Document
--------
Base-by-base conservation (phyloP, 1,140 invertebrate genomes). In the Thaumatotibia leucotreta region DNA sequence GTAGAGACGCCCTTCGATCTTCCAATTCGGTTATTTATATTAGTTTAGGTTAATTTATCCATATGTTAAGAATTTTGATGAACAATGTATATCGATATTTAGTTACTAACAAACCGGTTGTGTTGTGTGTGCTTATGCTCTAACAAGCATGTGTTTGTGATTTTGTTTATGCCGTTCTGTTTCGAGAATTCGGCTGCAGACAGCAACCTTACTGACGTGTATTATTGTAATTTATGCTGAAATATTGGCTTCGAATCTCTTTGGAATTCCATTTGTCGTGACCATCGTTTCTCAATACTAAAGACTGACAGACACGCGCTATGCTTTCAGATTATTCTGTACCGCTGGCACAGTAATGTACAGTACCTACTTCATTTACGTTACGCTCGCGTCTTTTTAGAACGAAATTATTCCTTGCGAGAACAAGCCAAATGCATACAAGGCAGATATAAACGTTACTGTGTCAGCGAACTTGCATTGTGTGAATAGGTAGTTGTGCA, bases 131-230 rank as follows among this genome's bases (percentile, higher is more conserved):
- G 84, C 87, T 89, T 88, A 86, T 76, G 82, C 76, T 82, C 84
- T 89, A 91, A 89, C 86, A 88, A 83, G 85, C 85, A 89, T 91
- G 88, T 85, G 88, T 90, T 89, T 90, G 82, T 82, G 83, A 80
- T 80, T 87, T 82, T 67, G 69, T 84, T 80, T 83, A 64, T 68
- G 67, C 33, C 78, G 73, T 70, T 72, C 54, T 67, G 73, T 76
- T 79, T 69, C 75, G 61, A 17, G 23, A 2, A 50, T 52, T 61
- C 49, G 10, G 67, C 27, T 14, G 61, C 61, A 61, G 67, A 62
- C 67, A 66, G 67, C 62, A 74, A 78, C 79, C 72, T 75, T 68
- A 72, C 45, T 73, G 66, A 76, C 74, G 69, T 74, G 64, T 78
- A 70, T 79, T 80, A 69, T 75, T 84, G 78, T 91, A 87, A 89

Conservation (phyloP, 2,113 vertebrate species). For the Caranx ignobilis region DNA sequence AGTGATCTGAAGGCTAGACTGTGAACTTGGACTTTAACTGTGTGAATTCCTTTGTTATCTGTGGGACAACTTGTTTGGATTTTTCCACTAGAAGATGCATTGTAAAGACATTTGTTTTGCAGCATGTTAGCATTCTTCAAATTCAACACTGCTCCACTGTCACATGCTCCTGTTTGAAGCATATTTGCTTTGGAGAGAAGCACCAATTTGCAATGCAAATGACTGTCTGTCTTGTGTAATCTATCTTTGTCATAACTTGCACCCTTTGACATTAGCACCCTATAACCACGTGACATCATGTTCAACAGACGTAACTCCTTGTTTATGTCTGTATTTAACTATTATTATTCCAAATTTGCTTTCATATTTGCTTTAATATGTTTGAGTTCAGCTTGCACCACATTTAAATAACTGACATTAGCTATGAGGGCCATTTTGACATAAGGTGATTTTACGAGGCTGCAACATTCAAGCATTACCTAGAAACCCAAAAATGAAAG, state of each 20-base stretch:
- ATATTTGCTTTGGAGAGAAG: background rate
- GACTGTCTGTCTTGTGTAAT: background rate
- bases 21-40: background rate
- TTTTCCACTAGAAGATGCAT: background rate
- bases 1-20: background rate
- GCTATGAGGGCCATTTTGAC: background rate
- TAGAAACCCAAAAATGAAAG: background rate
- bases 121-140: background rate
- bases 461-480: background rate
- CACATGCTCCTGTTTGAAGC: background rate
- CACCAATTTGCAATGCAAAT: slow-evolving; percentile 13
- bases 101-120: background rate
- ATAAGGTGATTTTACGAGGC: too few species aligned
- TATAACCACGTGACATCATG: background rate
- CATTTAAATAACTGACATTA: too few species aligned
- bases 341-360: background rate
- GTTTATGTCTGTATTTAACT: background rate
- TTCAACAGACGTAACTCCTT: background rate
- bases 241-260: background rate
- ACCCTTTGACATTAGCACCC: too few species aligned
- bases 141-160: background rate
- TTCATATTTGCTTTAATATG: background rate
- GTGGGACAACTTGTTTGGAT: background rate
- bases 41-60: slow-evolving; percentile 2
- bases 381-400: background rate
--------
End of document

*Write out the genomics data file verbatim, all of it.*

Base-by-base conservation (phyloP, 1,140 invertebrate genomes). In the Thaumatotibia leucotreta region DNA sequence GTAGAGACGCCCTTCGATCTTCCAATTCGGTTATTTATATTAGTTTAGGTTAATTTATCCATATGTTAAGAATTTTGATGAACAATGTATATCGATATTTAGTTACTAACAAACCGGTTGTGTTGTGTGTGCTTATGCTCTAACAAGCATGTGTTTGTGATTTTGTTTATGCCGTTCTGTTTCGAGAATTCGGCTGCAGACAGCAACCTTACTGACGTGTATTATTGTAATTTATGCTGAAATATTGGCTTCGAATCTCTTTGGAATTCCATTTGTCGTGACCATCGTTTCTCAATACTAAAGACTGACAGACACGCGCTATGCTTTCAGATTATTCTGTACCGCTGGCACAGTAATGTACAGTACCTACTTCATTTACGTTACGCTCGCGTCTTTTTAGAACGAAATTATTCCTTGCGAGAACAAGCCAAATGCATACAAGGCAGATATAAACGTTACTGTGTCAGCGAACTTGCATTGTGTGAATAGGTAGTTGTGCA, bases 131-230 rank as follows among this genome's bases (percentile, higher is more conserved):
- G 84, C 87, T 89, T 88, A 86, T 76, G 82, C 76, T 82, C 84
- T 89, A 91, A 89, C 86, A 88, A 83, G 85, C 85, A 89, T 91
- G 88, T 85, G 88, T 90, T 89, T 90, G 82, T 82, G 83, A 80
- T 80, T 87, T 82, T 67, G 69, T 84, T 80, T 83, A 64, T 68
- G 67, C 33, C 78, G 73, T 70, T 72, C 54, T 67, G 73, T 76
- T 79, T 69, C 75, G 61, A 17, G 23, A 2, A 50, T 52, T 61
- C 49, G 10, G 67, C 27, T 14, G 61, C 61, A 61, G 67, A 62
- C 67, A 66, G 67, C 62, A 74, A 78, C 79, C 72, T 75, T 68
- A 72, C 45, T 73, G 66, A 76, C 74, G 69, T 74, G 64, T 78
- A 70, T 79, T 80, A 69, T 75, T 84, G 78, T 91, A 87, A 89

Conservation (phyloP, 2,113 vertebrate species). For the Caranx ignobilis region DNA sequence AGTGATCTGAAGGCTAGACTGTGAACTTGGACTTTAACTGTGTGAATTCCTTTGTTATCTGTGGGACAACTTGTTTGGATTTTTCCACTAGAAGATGCATTGTAAAGACATTTGTTTTGCAGCATGTTAGCATTCTTCAAATTCAACACTGCTCCACTGTCACATGCTCCTGTTTGAAGCATATTTGCTTTGGAGAGAAGCACCAATTTGCAATGCAAATGACTGTCTGTCTTGTGTAATCTATCTTTGTCATAACTTGCACCCTTTGACATTAGCACCCTATAACCACGTGACATCATGTTCAACAGACGTAACTCCTTGTTTATGTCTGTATTTAACTATTATTATTCCAAATTTGCTTTCATATTTGCTTTAATATGTTTGAGTTCAGCTTGCACCACATTTAAATAACTGACATTAGCTATGAGGGCCATTTTGACATAAGGTGATTTTACGAGGCTGCAACATTCAAGCATTACCTAGAAACCCAAAAATGAAAG, state of each 20-base stretch:
- ATATTTGCTTTGGAGAGAAG: background rate
- GACTGTCTGTCTTGTGTAAT: background rate
- bases 21-40: background rate
- TTTTCCACTAGAAGATGCAT: background rate
- bases 1-20: background rate
- GCTATGAGGGCCATTTTGAC: background rate
- TAGAAACCCAAAAATGAAAG: background rate
- bases 121-140: background rate
- bases 461-480: background rate
- CACATGCTCCTGTTTGAAGC: background rate
- CACCAATTTGCAATGCAAAT: slow-evolving; percentile 13
- bases 101-120: background rate
- ATAAGGTGATTTTACGAGGC: too few species aligned
- TATAACCACGTGACATCATG: background rate
- CATTTAAATAACTGACATTA: too few species aligned
- bases 341-360: background rate
- GTTTATGTCTGTATTTAACT: background rate
- TTCAACAGACGTAACTCCTT: background rate
- bases 241-260: background rate
- ACCCTTTGACATTAGCACCC: too few species aligned
- bases 141-160: background rate
- TTCATATTTGCTTTAATATG: background rate
- GTGGGACAACTTGTTTGGAT: background rate
- bases 41-60: slow-evolving; percentile 2
- bases 381-400: background rate